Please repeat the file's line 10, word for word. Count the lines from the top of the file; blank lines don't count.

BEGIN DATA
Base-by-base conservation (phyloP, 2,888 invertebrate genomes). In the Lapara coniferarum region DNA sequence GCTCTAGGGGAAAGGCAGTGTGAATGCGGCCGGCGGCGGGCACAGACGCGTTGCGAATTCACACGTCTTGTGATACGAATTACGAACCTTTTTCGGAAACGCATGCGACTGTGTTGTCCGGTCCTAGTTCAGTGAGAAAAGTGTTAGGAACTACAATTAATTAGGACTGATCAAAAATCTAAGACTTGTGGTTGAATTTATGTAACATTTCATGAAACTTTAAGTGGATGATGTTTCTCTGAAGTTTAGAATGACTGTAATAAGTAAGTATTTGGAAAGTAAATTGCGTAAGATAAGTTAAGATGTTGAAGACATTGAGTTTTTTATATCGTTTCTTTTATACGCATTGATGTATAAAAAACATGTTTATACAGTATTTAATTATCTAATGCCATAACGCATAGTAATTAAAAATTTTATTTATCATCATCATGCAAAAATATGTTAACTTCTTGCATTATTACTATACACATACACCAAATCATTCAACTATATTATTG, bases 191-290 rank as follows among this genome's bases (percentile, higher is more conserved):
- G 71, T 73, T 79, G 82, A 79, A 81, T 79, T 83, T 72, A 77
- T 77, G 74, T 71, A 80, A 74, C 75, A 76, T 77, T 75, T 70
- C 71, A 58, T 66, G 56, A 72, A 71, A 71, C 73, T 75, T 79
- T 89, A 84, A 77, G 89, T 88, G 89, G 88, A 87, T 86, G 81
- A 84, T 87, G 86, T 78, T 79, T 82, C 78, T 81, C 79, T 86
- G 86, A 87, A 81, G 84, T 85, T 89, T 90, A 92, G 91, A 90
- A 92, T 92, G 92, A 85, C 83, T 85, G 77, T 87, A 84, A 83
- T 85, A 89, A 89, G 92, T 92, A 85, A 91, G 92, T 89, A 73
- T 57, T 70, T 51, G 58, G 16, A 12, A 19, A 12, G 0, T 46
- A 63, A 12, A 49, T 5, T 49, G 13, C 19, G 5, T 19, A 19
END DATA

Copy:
- T 57, T 70, T 51, G 58, G 16, A 12, A 19, A 12, G 0, T 46